Following on from the £350,000 raised in the first funding round in July 2011, CamStent aimed to raise a further £400,000 to progress the application of its patented polymer coatings which resist the growth of bacteria in medical devices.
The funding round was oversubscribed and closed when applications reached £508,000.
Based in Cambridge, CamStent presented at a YABA Investment Forum in November 2010, attracting six YABA investors to its first funding round. All six angels have re-invested in the second round and have been joined by a seventh YABA member.
The initial funding round enabled CamStent to carry out the testing and development of the technology’s first application. The polymer film coating resists the growth of bacteria, known as biofilms, on medical implants and devices. Coating catheters in the polymer film can prevent urinary tract infections caused by bacteria, which account for 40 per cent of all hospital-acquired infections.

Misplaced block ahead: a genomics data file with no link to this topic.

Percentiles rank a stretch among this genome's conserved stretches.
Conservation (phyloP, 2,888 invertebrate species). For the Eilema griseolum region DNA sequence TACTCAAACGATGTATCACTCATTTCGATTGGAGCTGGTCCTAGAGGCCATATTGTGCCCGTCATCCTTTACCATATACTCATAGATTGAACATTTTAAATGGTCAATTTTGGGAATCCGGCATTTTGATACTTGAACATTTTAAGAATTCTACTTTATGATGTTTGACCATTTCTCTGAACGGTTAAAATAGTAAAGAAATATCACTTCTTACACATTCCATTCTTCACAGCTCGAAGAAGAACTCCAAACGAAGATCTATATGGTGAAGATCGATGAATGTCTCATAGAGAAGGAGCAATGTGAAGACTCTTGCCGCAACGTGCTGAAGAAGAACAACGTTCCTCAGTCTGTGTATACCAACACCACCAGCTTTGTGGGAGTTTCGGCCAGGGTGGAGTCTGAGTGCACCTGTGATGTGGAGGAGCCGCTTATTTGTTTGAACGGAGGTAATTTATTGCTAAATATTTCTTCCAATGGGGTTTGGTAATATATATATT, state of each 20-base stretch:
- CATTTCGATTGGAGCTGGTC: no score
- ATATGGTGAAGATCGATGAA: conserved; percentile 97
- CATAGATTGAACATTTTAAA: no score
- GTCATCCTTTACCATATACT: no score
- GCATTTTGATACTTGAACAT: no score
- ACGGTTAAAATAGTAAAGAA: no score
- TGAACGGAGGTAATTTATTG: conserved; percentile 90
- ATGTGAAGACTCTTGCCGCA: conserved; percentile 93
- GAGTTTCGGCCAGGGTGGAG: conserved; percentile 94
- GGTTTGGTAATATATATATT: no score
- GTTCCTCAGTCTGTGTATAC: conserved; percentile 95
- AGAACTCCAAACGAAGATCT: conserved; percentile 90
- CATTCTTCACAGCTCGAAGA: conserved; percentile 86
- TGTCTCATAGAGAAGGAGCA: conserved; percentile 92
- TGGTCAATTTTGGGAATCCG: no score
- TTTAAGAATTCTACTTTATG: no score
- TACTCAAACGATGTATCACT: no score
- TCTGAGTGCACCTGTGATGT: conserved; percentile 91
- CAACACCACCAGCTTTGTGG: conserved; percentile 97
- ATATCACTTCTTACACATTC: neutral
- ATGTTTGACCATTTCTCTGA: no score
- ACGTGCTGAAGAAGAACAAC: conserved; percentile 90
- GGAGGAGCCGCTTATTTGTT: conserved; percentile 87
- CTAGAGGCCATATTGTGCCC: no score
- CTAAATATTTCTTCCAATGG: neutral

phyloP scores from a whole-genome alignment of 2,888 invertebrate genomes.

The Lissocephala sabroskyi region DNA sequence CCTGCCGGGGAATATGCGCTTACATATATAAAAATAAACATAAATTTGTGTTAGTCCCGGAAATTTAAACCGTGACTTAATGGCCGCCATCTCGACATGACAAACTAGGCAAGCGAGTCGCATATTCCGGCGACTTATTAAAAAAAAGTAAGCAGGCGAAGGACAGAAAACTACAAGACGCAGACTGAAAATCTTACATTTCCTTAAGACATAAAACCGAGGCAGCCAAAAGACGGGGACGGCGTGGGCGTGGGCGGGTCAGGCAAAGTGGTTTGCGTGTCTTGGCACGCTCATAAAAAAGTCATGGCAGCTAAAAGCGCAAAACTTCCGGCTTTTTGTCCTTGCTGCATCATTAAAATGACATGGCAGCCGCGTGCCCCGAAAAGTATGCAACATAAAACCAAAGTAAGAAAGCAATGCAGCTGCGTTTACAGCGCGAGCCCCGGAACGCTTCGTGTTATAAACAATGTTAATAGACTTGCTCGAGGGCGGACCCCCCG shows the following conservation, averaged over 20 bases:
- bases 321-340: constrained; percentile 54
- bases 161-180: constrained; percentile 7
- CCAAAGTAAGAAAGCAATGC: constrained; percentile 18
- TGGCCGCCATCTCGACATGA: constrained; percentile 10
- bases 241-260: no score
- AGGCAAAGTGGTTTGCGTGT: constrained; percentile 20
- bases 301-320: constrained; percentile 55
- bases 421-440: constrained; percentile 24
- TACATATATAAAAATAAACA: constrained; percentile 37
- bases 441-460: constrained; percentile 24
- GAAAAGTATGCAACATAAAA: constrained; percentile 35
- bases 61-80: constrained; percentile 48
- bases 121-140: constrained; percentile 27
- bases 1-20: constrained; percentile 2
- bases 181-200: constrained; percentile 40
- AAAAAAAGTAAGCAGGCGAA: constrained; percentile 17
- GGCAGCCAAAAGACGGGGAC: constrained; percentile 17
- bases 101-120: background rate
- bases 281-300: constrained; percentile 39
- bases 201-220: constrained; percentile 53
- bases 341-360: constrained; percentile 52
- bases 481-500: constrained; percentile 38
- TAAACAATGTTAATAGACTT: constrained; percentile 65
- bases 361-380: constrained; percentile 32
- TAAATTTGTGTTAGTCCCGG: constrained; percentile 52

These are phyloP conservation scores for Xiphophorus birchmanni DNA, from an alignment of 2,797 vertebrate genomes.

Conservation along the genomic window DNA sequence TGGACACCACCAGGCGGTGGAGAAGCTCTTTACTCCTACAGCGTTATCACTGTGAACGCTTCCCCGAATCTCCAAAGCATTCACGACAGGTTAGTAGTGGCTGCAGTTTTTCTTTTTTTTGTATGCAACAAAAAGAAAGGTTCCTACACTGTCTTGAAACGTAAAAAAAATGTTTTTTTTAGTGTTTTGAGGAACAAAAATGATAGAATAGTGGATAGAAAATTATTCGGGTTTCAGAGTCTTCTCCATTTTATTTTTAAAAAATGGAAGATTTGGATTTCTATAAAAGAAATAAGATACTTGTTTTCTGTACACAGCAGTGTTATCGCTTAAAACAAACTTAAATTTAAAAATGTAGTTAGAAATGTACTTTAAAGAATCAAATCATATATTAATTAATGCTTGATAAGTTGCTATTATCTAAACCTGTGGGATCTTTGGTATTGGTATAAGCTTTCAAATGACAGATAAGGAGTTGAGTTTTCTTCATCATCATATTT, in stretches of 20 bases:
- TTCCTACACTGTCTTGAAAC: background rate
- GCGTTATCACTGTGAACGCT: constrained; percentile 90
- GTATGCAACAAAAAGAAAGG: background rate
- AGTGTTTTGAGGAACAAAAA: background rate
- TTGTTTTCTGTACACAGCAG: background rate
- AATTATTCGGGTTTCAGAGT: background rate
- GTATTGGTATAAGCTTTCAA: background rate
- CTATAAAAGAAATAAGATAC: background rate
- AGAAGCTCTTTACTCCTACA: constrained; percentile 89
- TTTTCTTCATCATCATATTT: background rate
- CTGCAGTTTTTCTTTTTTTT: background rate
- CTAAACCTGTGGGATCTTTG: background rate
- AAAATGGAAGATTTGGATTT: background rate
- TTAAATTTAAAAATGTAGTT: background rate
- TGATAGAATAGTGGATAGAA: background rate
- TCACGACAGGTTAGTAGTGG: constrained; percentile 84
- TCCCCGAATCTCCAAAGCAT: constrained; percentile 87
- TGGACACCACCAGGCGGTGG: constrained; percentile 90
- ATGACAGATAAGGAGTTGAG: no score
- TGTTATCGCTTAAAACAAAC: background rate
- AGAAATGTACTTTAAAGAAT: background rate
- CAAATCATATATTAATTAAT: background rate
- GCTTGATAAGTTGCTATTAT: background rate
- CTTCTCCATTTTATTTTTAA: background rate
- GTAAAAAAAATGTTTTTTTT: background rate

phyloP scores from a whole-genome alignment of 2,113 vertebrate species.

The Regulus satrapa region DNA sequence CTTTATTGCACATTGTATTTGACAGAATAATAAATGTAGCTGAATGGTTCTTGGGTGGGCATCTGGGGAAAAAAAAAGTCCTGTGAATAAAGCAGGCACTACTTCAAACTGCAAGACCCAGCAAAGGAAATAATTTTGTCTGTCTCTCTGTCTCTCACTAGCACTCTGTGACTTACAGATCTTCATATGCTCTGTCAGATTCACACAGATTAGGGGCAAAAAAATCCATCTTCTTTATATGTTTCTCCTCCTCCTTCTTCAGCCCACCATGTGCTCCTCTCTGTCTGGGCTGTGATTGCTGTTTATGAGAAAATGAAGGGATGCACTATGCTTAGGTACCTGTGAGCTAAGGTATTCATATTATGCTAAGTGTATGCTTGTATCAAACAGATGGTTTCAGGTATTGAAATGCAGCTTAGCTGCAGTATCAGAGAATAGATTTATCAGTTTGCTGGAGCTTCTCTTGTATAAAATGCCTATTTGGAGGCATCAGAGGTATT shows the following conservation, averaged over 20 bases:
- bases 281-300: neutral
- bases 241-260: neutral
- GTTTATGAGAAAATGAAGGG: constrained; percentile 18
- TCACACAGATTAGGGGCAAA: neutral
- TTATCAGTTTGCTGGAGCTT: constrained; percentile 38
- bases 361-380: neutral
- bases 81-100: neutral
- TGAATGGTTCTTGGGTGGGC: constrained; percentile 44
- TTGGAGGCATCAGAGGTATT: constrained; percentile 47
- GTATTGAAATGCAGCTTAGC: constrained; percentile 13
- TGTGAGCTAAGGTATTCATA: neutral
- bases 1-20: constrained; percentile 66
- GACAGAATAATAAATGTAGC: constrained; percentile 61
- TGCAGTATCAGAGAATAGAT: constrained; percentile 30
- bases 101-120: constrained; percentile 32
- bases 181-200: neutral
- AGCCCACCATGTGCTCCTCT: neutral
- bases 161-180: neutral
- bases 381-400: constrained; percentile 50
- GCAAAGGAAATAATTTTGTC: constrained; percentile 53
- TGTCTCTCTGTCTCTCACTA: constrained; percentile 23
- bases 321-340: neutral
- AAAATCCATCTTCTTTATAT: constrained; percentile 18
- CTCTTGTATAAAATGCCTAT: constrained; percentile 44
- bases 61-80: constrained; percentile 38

The technology can also be applied in cardiology, coating heart stents to reduce inflammation, and in the marine sector where the coating can repel biofilms, such as algae, which cause corrosion. CamStent will use the new investment to take the company’s proprietary technology for urinary catheters through validation, experimental trials and regulatory submission ahead of human clinical trials.
“We’re very grateful for the on-going support of the YABA business angels and welcome our new investors,” says CamStent CEO, Dave Hampton. “On the back of our encouraging microbiology results and a successful 12 months, there was a high level of interest in this funding round leading to significant oversubscription. We’re looking forward to accelerating our first coating application, for urinary catheters, towards human clinical trial and licensing.”
Business angel, Stephen Savage, is one of the six original YABA investors: “With the security of a Technology Strategy Board award and all the development milestones having been met, I have been delighted to be part of the second round of funding which has ended up by being oversubscribed – a testament to CamStent’s potential.”